ENTRY ORDER DENYING DEFENDANT'S MOTION FOR NEW TRIAL (Doc. 58)
CHRISTINA REISS, Chief District Judge.
This case comes to the court on Defendant George Allen's motion for a new trial. (Doc. 58.) On July 24, 2013, a jury found Defendant guilty of one count of knowingly and willfully conspiring to set fire upon the public domain and upon lands under the jurisdiction of the United States in violation of 18 U.S.C. §§ 371 and 1855. At the time of the arsons, Defendant was a captain of the Wallingford Volunteer Fire Department ("WFD") and his father was the WFD's chief.
Defendant asks the court to vacate his conviction and order a new trial in the interests of justice for two reasons: first, because the jury considered an unsworn transcript of Defendant's confession in conjunction with hearing the audiotape of that confession. And second, because the court permitted the government to introduce evidence regarding the general atmosphere at the WFD during the time period in question. Neither of the cited grounds warrants a new trial.
Fed. R. Crim. P. 33(a) provides that, "[u]pon the defendant's motion, the court may vacate any judgment and grant a new trial if the interest of justice so requires." With regard to a "Rule 33 motion to vacate, [t]he ultimate test is whether letting a guilty verdict stand would be a manifest injustice.'" United States v. Snype, 441 F.3d 119, 140 (2d Cir. 2006) (quoting United States v. Canova, 412 F.3d 331, 349 (2d Cir. 2005) (internal quotation marks omitted)). A new trial is not warranted if the court is "satisfied that competent, satisfactory and sufficient evidence in th[e] record supports the jury's finding that this defendant is guilty beyond a reasonable doubt[.]" United States v. Sanchez, 969 F.2d 1409, 1414 (2d Cir. 1992). "In making this assessment, the judge must examine the totality of the case. All the facts and circumstances must be taken into account, " and there "must be a real concern that an innocent person may have been convicted" before the "interest of justice" requires a new trial. Id. The Second Circuit has observed that the granting of a Rule 33 motion "[is] disfavored in this Circuit." United States v. Gambino, 59 F.3d 353, 364 (2d Cir. 1995).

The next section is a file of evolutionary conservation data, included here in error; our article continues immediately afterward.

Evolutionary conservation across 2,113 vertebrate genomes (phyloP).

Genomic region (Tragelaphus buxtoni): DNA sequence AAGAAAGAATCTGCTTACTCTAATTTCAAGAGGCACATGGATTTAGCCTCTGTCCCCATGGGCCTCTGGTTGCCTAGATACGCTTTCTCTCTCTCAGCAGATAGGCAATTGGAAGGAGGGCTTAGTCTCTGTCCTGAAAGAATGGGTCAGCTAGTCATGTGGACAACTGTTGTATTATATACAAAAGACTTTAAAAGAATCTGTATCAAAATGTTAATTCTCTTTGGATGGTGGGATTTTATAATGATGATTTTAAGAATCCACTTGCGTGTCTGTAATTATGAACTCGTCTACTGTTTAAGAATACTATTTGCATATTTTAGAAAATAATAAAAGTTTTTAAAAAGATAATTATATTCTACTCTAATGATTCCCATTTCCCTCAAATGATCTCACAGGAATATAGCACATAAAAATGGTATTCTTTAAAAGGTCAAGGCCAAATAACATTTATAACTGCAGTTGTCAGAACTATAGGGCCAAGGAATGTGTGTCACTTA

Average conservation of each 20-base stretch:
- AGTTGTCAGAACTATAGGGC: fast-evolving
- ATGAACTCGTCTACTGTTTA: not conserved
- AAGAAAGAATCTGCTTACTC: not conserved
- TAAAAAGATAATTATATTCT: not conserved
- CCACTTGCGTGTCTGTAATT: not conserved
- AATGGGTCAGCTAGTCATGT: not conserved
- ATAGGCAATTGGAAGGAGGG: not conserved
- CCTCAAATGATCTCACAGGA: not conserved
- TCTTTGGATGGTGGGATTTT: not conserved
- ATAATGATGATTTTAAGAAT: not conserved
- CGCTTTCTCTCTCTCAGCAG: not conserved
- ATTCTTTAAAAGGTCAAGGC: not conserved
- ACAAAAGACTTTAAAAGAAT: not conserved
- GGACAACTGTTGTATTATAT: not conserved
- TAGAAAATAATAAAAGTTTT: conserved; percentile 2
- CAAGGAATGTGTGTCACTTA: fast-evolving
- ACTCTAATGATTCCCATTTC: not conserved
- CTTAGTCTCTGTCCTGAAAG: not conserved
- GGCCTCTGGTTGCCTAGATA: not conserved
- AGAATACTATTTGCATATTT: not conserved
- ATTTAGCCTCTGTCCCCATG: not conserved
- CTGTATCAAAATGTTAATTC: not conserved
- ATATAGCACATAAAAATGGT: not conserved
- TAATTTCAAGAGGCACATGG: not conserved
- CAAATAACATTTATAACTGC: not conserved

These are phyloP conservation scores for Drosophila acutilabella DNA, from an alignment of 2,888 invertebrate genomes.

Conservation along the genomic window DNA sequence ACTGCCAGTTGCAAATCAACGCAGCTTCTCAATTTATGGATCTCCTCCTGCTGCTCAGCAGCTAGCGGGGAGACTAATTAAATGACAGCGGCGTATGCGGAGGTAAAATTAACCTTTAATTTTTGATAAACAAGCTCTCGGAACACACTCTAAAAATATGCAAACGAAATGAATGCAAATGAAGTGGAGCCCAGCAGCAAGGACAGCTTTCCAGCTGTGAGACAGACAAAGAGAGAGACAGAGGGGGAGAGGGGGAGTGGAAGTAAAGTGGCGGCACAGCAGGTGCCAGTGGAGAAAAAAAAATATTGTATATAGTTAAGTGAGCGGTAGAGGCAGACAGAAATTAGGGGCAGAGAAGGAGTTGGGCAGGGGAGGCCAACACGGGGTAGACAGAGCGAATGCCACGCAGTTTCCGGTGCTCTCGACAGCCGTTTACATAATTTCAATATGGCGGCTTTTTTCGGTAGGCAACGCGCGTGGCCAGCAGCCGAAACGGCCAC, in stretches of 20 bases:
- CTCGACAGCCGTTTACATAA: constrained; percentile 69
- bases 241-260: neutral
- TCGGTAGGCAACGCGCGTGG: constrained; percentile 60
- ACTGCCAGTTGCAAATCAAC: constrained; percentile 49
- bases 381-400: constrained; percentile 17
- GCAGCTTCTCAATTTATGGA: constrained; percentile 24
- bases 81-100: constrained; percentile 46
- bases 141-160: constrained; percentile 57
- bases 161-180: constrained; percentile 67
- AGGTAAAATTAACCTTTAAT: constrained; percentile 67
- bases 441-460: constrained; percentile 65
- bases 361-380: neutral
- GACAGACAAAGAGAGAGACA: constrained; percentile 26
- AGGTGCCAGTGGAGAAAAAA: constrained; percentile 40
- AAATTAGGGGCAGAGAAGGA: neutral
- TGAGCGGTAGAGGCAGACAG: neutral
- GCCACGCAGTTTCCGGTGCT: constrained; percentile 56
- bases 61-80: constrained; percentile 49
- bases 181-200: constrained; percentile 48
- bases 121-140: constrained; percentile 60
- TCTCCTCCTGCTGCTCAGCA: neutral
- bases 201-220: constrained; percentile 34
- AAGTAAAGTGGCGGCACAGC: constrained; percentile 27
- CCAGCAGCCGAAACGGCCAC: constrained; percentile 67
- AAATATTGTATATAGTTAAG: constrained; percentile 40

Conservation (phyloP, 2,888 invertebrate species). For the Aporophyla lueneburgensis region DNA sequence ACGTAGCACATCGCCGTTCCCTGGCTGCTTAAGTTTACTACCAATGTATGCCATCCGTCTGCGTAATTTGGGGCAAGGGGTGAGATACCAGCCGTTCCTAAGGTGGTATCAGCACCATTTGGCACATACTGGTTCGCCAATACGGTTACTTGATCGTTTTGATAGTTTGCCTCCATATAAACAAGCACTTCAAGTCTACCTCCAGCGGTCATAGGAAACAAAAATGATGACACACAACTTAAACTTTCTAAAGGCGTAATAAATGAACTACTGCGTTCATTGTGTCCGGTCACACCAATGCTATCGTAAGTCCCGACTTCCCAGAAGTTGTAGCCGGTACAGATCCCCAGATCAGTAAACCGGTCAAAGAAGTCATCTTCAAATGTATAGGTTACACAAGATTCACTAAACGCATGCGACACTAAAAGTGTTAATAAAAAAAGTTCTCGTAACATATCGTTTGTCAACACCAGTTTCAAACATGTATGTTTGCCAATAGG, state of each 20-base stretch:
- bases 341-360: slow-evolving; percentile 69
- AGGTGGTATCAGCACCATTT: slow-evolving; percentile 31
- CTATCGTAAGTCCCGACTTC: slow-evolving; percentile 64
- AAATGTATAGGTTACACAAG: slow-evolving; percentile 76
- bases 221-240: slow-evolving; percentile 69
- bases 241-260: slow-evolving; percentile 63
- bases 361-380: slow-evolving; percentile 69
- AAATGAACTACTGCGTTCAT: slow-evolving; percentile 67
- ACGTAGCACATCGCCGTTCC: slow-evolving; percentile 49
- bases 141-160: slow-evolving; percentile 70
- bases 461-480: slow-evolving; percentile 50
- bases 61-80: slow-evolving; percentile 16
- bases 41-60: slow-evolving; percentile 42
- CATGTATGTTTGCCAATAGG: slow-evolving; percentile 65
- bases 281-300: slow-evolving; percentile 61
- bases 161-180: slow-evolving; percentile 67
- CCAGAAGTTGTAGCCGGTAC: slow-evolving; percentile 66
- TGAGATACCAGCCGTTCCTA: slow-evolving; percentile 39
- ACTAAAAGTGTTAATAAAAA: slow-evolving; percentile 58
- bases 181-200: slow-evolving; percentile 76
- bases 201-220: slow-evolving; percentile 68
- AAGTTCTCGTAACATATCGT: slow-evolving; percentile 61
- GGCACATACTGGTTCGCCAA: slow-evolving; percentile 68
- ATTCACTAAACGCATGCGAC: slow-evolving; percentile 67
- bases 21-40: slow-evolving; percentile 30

I. The Transcript of Defendant's Confession.
The government asserts that it first provided a transcript of Defendant's audiotaped confession to Defendant on October 26, 2012 as part of the government's initial discovery. In ruling on Defendant's motion to suppress (Doc. 15), the court considered the transcript which was admitted, without objection, as government's Exhibit 2. It also relied on the transcript in its Opinion and Order Denying Defendant's Motion to Suppress dated June 10, 2013 (Doc. 27). At the time, Defendant did not object to the court's use of the transcript and did not identify any errors in it. To the contrary, Defendant provided the transcript to his expert witness, Eric Y. Drogin, J.D., Ph.D, ABPP, for his use in an evaluation of Defendant. See Doc. 24 at 5 (noting that on the second day of his testing of Defendant "Mr. Allen's interview was conducted with the benefit of a transcript of his May 2008 statement.").
Pretrial, Defendant informed the court and the government that he may use the transcript as substantive evidence at trial. In his Supplemental Exhibit List (Doc. 41) filed on July 17, 2013, Defendant advised "that the defense may use as evidence at trial, and in appropriate circumstances, may attempt to introduce into evidence the following:... Transcript of interrogation of George Allen on May 20, 2008." Again, Defendant identified no errors in the transcript. He also did not seek a hearing before the court regarding its accuracy or propose that an alternative version of the transcript be used.
Prior to trial, the government provided to Defendant a "final, synched transcript of the GA interview, with time codes on it." (Doc. 59 at 5.) Defendant did not identify any errors in it or move in limine for its exclusion.